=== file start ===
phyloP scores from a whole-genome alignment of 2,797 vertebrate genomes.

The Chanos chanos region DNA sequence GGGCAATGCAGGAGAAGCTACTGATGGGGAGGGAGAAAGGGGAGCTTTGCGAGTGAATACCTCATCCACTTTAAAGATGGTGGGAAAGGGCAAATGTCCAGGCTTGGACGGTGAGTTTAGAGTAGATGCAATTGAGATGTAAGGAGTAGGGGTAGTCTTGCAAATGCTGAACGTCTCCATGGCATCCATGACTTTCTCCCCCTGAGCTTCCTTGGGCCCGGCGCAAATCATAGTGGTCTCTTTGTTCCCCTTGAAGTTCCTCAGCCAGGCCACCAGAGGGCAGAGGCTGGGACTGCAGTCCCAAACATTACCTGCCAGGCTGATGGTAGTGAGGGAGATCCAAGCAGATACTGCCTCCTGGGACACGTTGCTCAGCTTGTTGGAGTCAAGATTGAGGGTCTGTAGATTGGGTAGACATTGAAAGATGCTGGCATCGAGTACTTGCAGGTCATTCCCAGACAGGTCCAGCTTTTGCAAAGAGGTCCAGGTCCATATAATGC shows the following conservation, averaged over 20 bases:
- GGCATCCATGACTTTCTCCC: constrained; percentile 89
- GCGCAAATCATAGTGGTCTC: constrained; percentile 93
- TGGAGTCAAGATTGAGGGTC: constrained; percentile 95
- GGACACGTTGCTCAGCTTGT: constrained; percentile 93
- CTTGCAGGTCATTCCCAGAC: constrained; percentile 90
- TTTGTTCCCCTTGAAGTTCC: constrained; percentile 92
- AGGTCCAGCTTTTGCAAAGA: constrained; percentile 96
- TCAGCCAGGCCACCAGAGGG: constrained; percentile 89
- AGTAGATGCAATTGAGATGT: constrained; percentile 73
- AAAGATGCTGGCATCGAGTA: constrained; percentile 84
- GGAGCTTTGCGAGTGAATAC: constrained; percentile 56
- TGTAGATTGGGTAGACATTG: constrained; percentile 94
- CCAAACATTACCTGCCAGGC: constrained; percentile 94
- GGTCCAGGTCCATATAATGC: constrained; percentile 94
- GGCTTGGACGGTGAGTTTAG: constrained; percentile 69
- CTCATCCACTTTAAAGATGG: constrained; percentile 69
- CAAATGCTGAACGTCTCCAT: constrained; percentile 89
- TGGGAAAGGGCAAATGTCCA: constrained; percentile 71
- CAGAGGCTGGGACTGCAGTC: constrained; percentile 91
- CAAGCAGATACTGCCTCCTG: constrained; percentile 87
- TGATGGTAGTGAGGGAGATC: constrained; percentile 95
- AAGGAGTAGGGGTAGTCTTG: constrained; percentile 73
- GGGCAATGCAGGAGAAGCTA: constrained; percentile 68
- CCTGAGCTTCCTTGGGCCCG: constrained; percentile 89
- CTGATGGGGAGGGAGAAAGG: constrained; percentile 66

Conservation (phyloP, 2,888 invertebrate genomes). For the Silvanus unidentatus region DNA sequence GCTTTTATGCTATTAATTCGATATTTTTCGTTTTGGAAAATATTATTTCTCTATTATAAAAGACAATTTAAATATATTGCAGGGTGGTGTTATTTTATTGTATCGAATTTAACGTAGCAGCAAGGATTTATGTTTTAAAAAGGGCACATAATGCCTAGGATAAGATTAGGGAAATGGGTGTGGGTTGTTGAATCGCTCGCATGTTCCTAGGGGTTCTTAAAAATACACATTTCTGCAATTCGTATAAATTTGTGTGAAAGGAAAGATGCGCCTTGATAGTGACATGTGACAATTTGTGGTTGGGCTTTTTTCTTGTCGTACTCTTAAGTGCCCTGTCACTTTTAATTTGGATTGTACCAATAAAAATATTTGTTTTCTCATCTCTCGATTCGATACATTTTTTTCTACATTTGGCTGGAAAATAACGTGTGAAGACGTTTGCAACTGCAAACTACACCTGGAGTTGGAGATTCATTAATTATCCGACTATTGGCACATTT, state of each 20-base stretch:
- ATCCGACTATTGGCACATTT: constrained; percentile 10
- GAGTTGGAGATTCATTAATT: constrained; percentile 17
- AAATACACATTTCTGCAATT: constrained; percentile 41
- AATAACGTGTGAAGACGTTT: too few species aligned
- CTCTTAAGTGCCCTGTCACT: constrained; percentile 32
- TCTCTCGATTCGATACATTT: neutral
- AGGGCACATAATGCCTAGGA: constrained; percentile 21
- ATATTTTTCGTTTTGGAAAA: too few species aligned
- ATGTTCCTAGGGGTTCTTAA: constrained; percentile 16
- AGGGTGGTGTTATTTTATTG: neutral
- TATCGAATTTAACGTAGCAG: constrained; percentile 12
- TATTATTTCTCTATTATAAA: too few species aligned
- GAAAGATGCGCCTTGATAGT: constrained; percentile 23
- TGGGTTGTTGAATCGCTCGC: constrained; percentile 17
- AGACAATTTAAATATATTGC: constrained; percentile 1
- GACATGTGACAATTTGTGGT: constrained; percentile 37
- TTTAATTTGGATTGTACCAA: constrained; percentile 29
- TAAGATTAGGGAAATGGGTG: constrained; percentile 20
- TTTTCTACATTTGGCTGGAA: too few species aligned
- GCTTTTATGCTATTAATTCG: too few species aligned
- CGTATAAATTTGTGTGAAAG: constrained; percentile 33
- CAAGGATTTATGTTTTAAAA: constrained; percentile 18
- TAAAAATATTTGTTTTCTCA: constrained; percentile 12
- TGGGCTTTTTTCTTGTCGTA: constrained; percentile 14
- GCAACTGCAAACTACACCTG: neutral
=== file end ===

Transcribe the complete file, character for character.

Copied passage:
phyloP scores from a whole-genome alignment of 2,797 vertebrate genomes.

The Chanos chanos region DNA sequence GGGCAATGCAGGAGAAGCTACTGATGGGGAGGGAGAAAGGGGAGCTTTGCGAGTGAATACCTCATCCACTTTAAAGATGGTGGGAAAGGGCAAATGTCCAGGCTTGGACGGTGAGTTTAGAGTAGATGCAATTGAGATGTAAGGAGTAGGGGTAGTCTTGCAAATGCTGAACGTCTCCATGGCATCCATGACTTTCTCCCCCTGAGCTTCCTTGGGCCCGGCGCAAATCATAGTGGTCTCTTTGTTCCCCTTGAAGTTCCTCAGCCAGGCCACCAGAGGGCAGAGGCTGGGACTGCAGTCCCAAACATTACCTGCCAGGCTGATGGTAGTGAGGGAGATCCAAGCAGATACTGCCTCCTGGGACACGTTGCTCAGCTTGTTGGAGTCAAGATTGAGGGTCTGTAGATTGGGTAGACATTGAAAGATGCTGGCATCGAGTACTTGCAGGTCATTCCCAGACAGGTCCAGCTTTTGCAAAGAGGTCCAGGTCCATATAATGC shows the following conservation, averaged over 20 bases:
- GGCATCCATGACTTTCTCCC: constrained; percentile 89
- GCGCAAATCATAGTGGTCTC: constrained; percentile 93
- TGGAGTCAAGATTGAGGGTC: constrained; percentile 95
- GGACACGTTGCTCAGCTTGT: constrained; percentile 93
- CTTGCAGGTCATTCCCAGAC: constrained; percentile 90
- TTTGTTCCCCTTGAAGTTCC: constrained; percentile 92
- AGGTCCAGCTTTTGCAAAGA: constrained; percentile 96
- TCAGCCAGGCCACCAGAGGG: constrained; percentile 89
- AGTAGATGCAATTGAGATGT: constrained; percentile 73
- AAAGATGCTGGCATCGAGTA: constrained; percentile 84
- GGAGCTTTGCGAGTGAATAC: constrained; percentile 56
- TGTAGATTGGGTAGACATTG: constrained; percentile 94
- CCAAACATTACCTGCCAGGC: constrained; percentile 94
- GGTCCAGGTCCATATAATGC: constrained; percentile 94
- GGCTTGGACGGTGAGTTTAG: constrained; percentile 69
- CTCATCCACTTTAAAGATGG: constrained; percentile 69
- CAAATGCTGAACGTCTCCAT: constrained; percentile 89
- TGGGAAAGGGCAAATGTCCA: constrained; percentile 71
- CAGAGGCTGGGACTGCAGTC: constrained; percentile 91
- CAAGCAGATACTGCCTCCTG: constrained; percentile 87
- TGATGGTAGTGAGGGAGATC: constrained; percentile 95
- AAGGAGTAGGGGTAGTCTTG: constrained; percentile 73
- GGGCAATGCAGGAGAAGCTA: constrained; percentile 68
- CCTGAGCTTCCTTGGGCCCG: constrained; percentile 89
- CTGATGGGGAGGGAGAAAGG: constrained; percentile 66

Conservation (phyloP, 2,888 invertebrate genomes). For the Silvanus unidentatus region DNA sequence GCTTTTATGCTATTAATTCGATATTTTTCGTTTTGGAAAATATTATTTCTCTATTATAAAAGACAATTTAAATATATTGCAGGGTGGTGTTATTTTATTGTATCGAATTTAACGTAGCAGCAAGGATTTATGTTTTAAAAAGGGCACATAATGCCTAGGATAAGATTAGGGAAATGGGTGTGGGTTGTTGAATCGCTCGCATGTTCCTAGGGGTTCTTAAAAATACACATTTCTGCAATTCGTATAAATTTGTGTGAAAGGAAAGATGCGCCTTGATAGTGACATGTGACAATTTGTGGTTGGGCTTTTTTCTTGTCGTACTCTTAAGTGCCCTGTCACTTTTAATTTGGATTGTACCAATAAAAATATTTGTTTTCTCATCTCTCGATTCGATACATTTTTTTCTACATTTGGCTGGAAAATAACGTGTGAAGACGTTTGCAACTGCAAACTACACCTGGAGTTGGAGATTCATTAATTATCCGACTATTGGCACATTT, state of each 20-base stretch:
- ATCCGACTATTGGCACATTT: constrained; percentile 10
- GAGTTGGAGATTCATTAATT: constrained; percentile 17
- AAATACACATTTCTGCAATT: constrained; percentile 41
- AATAACGTGTGAAGACGTTT: too few species aligned
- CTCTTAAGTGCCCTGTCACT: constrained; percentile 32
- TCTCTCGATTCGATACATTT: neutral
- AGGGCACATAATGCCTAGGA: constrained; percentile 21
- ATATTTTTCGTTTTGGAAAA: too few species aligned
- ATGTTCCTAGGGGTTCTTAA: constrained; percentile 16
- AGGGTGGTGTTATTTTATTG: neutral
- TATCGAATTTAACGTAGCAG: constrained; percentile 12
- TATTATTTCTCTATTATAAA: too few species aligned
- GAAAGATGCGCCTTGATAGT: constrained; percentile 23
- TGGGTTGTTGAATCGCTCGC: constrained; percentile 17
- AGACAATTTAAATATATTGC: constrained; percentile 1
- GACATGTGACAATTTGTGGT: constrained; percentile 37
- TTTAATTTGGATTGTACCAA: constrained; percentile 29
- TAAGATTAGGGAAATGGGTG: constrained; percentile 20
- TTTTCTACATTTGGCTGGAA: too few species aligned
- GCTTTTATGCTATTAATTCG: too few species aligned
- CGTATAAATTTGTGTGAAAG: constrained; percentile 33
- CAAGGATTTATGTTTTAAAA: constrained; percentile 18
- TAAAAATATTTGTTTTCTCA: constrained; percentile 12
- TGGGCTTTTTTCTTGTCGTA: constrained; percentile 14
- GCAACTGCAAACTACACCTG: neutral